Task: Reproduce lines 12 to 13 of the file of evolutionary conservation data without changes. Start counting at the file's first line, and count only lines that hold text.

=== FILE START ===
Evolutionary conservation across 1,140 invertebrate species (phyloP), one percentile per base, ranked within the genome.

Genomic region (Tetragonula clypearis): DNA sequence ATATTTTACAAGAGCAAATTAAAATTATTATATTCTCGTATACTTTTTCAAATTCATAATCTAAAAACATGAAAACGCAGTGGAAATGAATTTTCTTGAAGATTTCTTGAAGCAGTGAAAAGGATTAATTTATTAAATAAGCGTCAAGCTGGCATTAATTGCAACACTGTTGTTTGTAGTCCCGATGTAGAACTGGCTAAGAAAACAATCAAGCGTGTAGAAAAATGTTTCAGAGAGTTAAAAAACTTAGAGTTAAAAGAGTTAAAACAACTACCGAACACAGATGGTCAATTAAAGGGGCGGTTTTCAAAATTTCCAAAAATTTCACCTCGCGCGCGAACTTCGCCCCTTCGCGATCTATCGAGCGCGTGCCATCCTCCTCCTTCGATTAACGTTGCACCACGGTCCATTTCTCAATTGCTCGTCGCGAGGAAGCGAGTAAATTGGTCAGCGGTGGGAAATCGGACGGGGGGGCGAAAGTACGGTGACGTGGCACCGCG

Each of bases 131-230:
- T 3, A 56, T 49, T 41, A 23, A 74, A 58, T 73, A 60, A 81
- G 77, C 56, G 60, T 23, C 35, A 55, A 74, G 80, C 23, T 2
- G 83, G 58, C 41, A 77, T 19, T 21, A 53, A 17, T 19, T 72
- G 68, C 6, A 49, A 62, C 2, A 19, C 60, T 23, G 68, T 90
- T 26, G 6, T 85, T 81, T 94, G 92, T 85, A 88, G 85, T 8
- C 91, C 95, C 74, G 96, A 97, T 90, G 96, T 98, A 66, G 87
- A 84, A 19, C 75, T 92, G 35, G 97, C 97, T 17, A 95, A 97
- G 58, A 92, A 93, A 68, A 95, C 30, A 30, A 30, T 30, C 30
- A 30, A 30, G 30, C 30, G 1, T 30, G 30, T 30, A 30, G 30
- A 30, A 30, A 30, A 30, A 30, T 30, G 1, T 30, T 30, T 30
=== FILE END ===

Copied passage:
- A 30, A 30, G 30, C 30, G 1, T 30, G 30, T 30, A 30, G 30
- A 30, A 30, A 30, A 30, A 30, T 30, G 1, T 30, T 30, T 30